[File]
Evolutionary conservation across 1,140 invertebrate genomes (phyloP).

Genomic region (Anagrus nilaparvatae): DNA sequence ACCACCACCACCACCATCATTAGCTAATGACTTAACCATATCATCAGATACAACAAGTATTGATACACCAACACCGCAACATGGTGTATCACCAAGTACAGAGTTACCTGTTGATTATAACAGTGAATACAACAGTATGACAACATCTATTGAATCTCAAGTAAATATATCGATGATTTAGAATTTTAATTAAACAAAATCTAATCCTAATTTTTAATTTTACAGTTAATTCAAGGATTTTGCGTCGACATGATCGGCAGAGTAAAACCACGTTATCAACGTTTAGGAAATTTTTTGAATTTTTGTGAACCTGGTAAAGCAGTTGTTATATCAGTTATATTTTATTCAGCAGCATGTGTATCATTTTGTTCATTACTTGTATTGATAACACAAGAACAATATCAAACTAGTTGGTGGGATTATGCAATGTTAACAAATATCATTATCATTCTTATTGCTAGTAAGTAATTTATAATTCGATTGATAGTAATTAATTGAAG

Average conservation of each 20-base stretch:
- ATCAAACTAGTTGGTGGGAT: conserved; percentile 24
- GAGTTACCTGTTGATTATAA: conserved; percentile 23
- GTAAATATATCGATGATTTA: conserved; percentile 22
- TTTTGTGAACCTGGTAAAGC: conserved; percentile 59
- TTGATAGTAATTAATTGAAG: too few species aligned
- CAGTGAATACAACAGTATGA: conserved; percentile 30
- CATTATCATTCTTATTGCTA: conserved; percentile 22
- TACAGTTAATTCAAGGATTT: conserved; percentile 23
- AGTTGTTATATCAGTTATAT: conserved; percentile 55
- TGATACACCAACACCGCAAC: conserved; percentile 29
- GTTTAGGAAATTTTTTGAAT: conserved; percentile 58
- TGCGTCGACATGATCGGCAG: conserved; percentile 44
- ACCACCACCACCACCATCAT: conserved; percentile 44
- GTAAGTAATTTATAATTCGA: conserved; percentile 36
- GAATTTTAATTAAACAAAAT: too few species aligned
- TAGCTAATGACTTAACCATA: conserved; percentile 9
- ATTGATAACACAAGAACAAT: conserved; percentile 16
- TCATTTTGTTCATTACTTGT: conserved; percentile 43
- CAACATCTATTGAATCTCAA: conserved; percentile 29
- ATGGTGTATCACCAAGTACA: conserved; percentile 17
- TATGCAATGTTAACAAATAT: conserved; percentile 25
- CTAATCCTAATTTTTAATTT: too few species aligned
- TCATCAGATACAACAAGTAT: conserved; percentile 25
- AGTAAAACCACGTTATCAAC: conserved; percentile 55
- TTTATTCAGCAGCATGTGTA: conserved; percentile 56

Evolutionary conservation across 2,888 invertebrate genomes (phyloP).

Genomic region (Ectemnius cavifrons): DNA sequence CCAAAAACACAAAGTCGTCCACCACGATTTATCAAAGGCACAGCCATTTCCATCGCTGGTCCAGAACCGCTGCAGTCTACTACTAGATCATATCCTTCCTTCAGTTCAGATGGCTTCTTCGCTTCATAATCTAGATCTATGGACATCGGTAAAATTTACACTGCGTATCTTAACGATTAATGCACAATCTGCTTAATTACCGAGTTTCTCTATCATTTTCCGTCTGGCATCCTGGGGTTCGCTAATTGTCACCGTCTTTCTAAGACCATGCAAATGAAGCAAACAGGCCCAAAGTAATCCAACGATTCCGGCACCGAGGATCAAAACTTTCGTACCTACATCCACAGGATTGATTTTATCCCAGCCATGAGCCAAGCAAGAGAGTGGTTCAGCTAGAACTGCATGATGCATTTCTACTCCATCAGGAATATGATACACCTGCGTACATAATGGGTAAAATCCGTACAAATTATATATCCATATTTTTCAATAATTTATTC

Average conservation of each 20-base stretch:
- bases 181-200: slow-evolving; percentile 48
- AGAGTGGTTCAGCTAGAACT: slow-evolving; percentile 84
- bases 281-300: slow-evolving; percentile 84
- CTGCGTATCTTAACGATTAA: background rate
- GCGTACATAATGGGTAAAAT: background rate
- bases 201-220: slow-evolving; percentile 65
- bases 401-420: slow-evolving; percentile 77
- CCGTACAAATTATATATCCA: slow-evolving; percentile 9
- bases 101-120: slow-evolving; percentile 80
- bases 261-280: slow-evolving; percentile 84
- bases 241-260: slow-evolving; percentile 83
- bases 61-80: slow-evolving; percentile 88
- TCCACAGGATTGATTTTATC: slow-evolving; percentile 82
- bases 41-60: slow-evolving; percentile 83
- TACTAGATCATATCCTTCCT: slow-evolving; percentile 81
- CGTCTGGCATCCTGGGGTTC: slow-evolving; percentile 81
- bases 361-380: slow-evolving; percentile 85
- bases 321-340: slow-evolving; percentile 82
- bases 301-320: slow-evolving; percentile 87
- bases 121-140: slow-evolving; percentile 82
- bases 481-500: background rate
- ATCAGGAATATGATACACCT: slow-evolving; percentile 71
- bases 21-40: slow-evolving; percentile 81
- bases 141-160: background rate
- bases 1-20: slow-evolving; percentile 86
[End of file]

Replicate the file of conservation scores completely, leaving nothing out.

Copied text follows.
Evolutionary conservation across 1,140 invertebrate genomes (phyloP).

Genomic region (Anagrus nilaparvatae): DNA sequence ACCACCACCACCACCATCATTAGCTAATGACTTAACCATATCATCAGATACAACAAGTATTGATACACCAACACCGCAACATGGTGTATCACCAAGTACAGAGTTACCTGTTGATTATAACAGTGAATACAACAGTATGACAACATCTATTGAATCTCAAGTAAATATATCGATGATTTAGAATTTTAATTAAACAAAATCTAATCCTAATTTTTAATTTTACAGTTAATTCAAGGATTTTGCGTCGACATGATCGGCAGAGTAAAACCACGTTATCAACGTTTAGGAAATTTTTTGAATTTTTGTGAACCTGGTAAAGCAGTTGTTATATCAGTTATATTTTATTCAGCAGCATGTGTATCATTTTGTTCATTACTTGTATTGATAACACAAGAACAATATCAAACTAGTTGGTGGGATTATGCAATGTTAACAAATATCATTATCATTCTTATTGCTAGTAAGTAATTTATAATTCGATTGATAGTAATTAATTGAAG

Average conservation of each 20-base stretch:
- ATCAAACTAGTTGGTGGGAT: conserved; percentile 24
- GAGTTACCTGTTGATTATAA: conserved; percentile 23
- GTAAATATATCGATGATTTA: conserved; percentile 22
- TTTTGTGAACCTGGTAAAGC: conserved; percentile 59
- TTGATAGTAATTAATTGAAG: too few species aligned
- CAGTGAATACAACAGTATGA: conserved; percentile 30
- CATTATCATTCTTATTGCTA: conserved; percentile 22
- TACAGTTAATTCAAGGATTT: conserved; percentile 23
- AGTTGTTATATCAGTTATAT: conserved; percentile 55
- TGATACACCAACACCGCAAC: conserved; percentile 29
- GTTTAGGAAATTTTTTGAAT: conserved; percentile 58
- TGCGTCGACATGATCGGCAG: conserved; percentile 44
- ACCACCACCACCACCATCAT: conserved; percentile 44
- GTAAGTAATTTATAATTCGA: conserved; percentile 36
- GAATTTTAATTAAACAAAAT: too few species aligned
- TAGCTAATGACTTAACCATA: conserved; percentile 9
- ATTGATAACACAAGAACAAT: conserved; percentile 16
- TCATTTTGTTCATTACTTGT: conserved; percentile 43
- CAACATCTATTGAATCTCAA: conserved; percentile 29
- ATGGTGTATCACCAAGTACA: conserved; percentile 17
- TATGCAATGTTAACAAATAT: conserved; percentile 25
- CTAATCCTAATTTTTAATTT: too few species aligned
- TCATCAGATACAACAAGTAT: conserved; percentile 25
- AGTAAAACCACGTTATCAAC: conserved; percentile 55
- TTTATTCAGCAGCATGTGTA: conserved; percentile 56

Evolutionary conservation across 2,888 invertebrate genomes (phyloP).

Genomic region (Ectemnius cavifrons): DNA sequence CCAAAAACACAAAGTCGTCCACCACGATTTATCAAAGGCACAGCCATTTCCATCGCTGGTCCAGAACCGCTGCAGTCTACTACTAGATCATATCCTTCCTTCAGTTCAGATGGCTTCTTCGCTTCATAATCTAGATCTATGGACATCGGTAAAATTTACACTGCGTATCTTAACGATTAATGCACAATCTGCTTAATTACCGAGTTTCTCTATCATTTTCCGTCTGGCATCCTGGGGTTCGCTAATTGTCACCGTCTTTCTAAGACCATGCAAATGAAGCAAACAGGCCCAAAGTAATCCAACGATTCCGGCACCGAGGATCAAAACTTTCGTACCTACATCCACAGGATTGATTTTATCCCAGCCATGAGCCAAGCAAGAGAGTGGTTCAGCTAGAACTGCATGATGCATTTCTACTCCATCAGGAATATGATACACCTGCGTACATAATGGGTAAAATCCGTACAAATTATATATCCATATTTTTCAATAATTTATTC

Average conservation of each 20-base stretch:
- bases 181-200: slow-evolving; percentile 48
- AGAGTGGTTCAGCTAGAACT: slow-evolving; percentile 84
- bases 281-300: slow-evolving; percentile 84
- CTGCGTATCTTAACGATTAA: background rate
- GCGTACATAATGGGTAAAAT: background rate
- bases 201-220: slow-evolving; percentile 65
- bases 401-420: slow-evolving; percentile 77
- CCGTACAAATTATATATCCA: slow-evolving; percentile 9
- bases 101-120: slow-evolving; percentile 80
- bases 261-280: slow-evolving; percentile 84
- bases 241-260: slow-evolving; percentile 83
- bases 61-80: slow-evolving; percentile 88
- TCCACAGGATTGATTTTATC: slow-evolving; percentile 82
- bases 41-60: slow-evolving; percentile 83
- TACTAGATCATATCCTTCCT: slow-evolving; percentile 81
- CGTCTGGCATCCTGGGGTTC: slow-evolving; percentile 81
- bases 361-380: slow-evolving; percentile 85
- bases 321-340: slow-evolving; percentile 82
- bases 301-320: slow-evolving; percentile 87
- bases 121-140: slow-evolving; percentile 82
- bases 481-500: background rate
- ATCAGGAATATGATACACCT: slow-evolving; percentile 71
- bases 21-40: slow-evolving; percentile 81
- bases 141-160: background rate
- bases 1-20: slow-evolving; percentile 86